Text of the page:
Interior Design / October 2, 2018 / Ellen Lombardi.
The three main styles of American furniture are antique, modern, and rustic. Each has its unique characteristics that appeal to people with a wide range of tastes.
There are of course some elements of excellent detail, but these are secondary to the sensible design focus of the furniture.
Pieces were designed to be both convenient and stylish, often using materials like plastic, vinyl, and chrome.
Rustic – This style characterized by the use of natural elements, handcrafted pieces, and cultural/regional influences. The rustic style tends to be coarser than other methods and reflects a very casual, comfortable feel.
European furniture styles can trace their roots back several centuries and often reflect the melding of influences from several different countries or regions. The most common forms of European furniture are English, French and Italian.
- English – This style makes use of woods such as oak, walnut, and mahogany. The pieces range from quite massive and imposing to rustic and handcrafted, depending on the era of history in which they a styled. Use of dark, natural colors is predominant, as is limited attention to decorative and fancy details.
- French – Detailed carvings, lush fabrics, and ornate patterns are typical and are considered the hallmarks of traditional French palatial style. Also present in the French form are pieces more typical of a country feel, but these items still reflect a general tendency toward ornamental furniture.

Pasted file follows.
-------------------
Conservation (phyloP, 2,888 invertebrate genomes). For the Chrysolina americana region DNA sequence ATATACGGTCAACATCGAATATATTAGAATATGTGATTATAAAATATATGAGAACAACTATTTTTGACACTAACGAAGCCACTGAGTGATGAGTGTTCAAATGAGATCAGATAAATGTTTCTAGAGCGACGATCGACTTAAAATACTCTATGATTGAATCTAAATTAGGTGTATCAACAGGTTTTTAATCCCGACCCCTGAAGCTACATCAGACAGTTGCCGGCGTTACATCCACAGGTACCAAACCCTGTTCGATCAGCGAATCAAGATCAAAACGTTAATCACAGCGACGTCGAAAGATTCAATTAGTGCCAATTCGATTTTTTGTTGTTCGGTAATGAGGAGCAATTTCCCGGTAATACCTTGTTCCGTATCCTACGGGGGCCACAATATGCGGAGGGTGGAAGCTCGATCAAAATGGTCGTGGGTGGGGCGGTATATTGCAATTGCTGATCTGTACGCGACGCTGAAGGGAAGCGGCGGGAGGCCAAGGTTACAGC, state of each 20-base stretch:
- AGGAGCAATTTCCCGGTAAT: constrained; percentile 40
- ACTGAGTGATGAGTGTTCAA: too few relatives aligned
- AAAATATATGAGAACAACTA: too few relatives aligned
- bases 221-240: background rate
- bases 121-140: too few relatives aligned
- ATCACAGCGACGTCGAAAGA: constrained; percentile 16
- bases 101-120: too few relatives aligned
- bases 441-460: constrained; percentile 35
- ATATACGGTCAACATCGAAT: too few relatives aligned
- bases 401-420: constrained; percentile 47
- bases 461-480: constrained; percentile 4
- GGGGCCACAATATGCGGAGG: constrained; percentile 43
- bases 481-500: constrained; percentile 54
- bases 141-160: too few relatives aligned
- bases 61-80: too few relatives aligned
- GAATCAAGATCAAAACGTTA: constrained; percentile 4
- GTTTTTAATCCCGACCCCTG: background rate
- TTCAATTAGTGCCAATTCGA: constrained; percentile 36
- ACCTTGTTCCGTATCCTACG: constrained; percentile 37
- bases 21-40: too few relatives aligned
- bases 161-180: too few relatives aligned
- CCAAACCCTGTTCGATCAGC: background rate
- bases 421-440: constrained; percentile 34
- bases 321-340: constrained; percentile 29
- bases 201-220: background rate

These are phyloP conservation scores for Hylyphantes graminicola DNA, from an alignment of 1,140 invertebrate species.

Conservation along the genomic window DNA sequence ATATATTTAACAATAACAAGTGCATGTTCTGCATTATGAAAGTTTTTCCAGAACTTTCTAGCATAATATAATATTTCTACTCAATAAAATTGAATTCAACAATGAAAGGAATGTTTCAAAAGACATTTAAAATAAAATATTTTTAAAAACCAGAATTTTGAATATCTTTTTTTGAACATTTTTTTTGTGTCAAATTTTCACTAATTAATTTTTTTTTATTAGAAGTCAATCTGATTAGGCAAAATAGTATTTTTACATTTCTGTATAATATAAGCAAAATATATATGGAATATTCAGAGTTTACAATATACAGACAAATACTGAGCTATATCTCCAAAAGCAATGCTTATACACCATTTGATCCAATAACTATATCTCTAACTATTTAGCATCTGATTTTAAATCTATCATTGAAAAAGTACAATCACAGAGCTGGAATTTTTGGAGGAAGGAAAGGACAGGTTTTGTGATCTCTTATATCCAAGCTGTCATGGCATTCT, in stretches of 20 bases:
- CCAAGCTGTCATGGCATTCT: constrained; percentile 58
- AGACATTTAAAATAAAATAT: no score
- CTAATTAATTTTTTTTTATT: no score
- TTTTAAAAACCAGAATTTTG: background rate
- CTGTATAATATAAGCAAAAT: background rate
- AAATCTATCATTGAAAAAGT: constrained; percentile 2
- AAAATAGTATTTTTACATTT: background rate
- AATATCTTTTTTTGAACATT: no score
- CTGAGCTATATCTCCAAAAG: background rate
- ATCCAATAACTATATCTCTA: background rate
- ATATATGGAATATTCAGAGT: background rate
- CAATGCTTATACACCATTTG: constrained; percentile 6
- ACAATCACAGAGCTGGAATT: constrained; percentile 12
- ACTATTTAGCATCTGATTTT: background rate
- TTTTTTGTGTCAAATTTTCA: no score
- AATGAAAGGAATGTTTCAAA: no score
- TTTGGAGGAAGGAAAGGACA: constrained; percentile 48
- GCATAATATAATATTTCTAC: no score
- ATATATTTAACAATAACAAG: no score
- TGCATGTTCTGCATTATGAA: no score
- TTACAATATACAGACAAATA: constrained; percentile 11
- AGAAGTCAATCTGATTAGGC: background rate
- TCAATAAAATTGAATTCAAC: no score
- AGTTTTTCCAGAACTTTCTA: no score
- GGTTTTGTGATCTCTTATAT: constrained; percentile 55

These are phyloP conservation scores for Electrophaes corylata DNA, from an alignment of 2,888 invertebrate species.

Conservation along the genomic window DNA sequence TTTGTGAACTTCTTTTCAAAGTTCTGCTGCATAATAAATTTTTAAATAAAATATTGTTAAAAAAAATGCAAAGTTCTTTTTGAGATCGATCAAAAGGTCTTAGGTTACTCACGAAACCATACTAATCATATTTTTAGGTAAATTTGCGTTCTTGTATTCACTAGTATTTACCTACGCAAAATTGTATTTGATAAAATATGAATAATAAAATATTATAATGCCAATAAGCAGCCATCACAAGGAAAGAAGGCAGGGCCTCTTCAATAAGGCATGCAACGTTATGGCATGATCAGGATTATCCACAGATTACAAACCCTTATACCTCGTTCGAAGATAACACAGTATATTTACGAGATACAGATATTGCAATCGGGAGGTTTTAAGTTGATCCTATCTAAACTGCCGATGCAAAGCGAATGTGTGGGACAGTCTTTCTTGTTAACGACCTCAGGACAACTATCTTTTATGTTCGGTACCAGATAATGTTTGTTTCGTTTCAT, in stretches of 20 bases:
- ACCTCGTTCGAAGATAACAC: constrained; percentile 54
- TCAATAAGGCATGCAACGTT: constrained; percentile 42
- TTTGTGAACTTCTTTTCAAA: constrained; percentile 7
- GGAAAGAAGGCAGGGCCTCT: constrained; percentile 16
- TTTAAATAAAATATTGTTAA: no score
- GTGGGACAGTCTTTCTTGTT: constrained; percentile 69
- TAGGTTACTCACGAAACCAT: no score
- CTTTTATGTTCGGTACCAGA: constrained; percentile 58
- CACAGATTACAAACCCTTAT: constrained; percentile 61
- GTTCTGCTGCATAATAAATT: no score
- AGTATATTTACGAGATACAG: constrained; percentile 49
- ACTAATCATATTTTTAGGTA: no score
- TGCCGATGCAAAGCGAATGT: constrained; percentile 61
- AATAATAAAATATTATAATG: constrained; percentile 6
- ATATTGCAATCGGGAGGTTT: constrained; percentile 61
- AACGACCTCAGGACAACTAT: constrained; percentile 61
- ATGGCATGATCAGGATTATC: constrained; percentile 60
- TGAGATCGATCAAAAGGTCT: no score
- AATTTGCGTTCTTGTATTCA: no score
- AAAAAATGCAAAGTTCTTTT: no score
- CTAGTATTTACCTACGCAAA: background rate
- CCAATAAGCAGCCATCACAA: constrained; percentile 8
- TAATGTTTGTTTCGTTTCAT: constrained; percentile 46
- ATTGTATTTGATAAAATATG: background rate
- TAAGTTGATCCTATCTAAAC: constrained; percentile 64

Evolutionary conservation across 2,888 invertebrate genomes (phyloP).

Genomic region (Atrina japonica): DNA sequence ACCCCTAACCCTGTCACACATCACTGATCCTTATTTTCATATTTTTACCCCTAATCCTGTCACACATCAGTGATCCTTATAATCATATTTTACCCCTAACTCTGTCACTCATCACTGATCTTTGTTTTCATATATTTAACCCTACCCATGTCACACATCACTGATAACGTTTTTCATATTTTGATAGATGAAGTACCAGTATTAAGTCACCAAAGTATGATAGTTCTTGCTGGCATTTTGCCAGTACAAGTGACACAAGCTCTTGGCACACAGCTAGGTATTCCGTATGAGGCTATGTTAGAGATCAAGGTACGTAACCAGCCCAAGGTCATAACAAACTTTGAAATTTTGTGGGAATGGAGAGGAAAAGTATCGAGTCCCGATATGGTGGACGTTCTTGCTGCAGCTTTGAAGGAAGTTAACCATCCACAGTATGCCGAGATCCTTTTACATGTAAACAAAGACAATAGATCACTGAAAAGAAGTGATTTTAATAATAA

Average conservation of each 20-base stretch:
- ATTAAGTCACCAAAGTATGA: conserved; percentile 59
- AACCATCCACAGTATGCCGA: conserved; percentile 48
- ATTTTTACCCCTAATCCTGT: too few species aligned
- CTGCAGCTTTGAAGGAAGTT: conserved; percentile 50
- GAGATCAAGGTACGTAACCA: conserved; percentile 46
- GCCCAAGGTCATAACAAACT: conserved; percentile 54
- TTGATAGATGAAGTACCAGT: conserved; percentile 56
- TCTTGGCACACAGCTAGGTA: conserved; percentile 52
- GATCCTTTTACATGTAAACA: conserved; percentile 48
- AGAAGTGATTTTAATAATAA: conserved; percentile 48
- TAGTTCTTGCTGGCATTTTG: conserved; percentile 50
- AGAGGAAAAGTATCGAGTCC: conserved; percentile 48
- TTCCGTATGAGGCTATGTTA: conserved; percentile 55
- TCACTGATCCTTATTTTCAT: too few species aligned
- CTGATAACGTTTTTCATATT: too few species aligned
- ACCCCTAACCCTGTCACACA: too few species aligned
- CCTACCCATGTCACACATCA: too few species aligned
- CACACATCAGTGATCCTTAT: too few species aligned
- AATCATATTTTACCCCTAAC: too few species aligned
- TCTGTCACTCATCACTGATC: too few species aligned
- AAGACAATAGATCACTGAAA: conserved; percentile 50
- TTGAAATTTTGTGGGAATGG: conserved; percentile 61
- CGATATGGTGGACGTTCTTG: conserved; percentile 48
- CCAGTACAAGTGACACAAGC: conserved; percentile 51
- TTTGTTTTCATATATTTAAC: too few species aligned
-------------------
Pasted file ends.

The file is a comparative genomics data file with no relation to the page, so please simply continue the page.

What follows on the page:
- Italian – This style had its sources into the 15th century when the ancient heritage and fine arts of Rome experienced a renewal. Furniture pieces are typically large and ornate, often using shapes derived from Roman architecture and sculpture. The Italian style makes use of many different materials in addition to wood and fabric, such as marble, stone, and other regional materials. Standard features include columns, pedestals, and ornate bases.
The common element shared by most furniture styles is the influence of shapes and designs from around the world. Early pieces from the 15th, 16th also 17th century typically reflect gradual evolution of melded forms, usually dictated by the presence of trade routes and interactions.
In the modern world, traditional styles still abound but with the ease of communication, sharing of ideas, and changes in materials and technology you can expect furniture styles to continue evolving based on various world influences.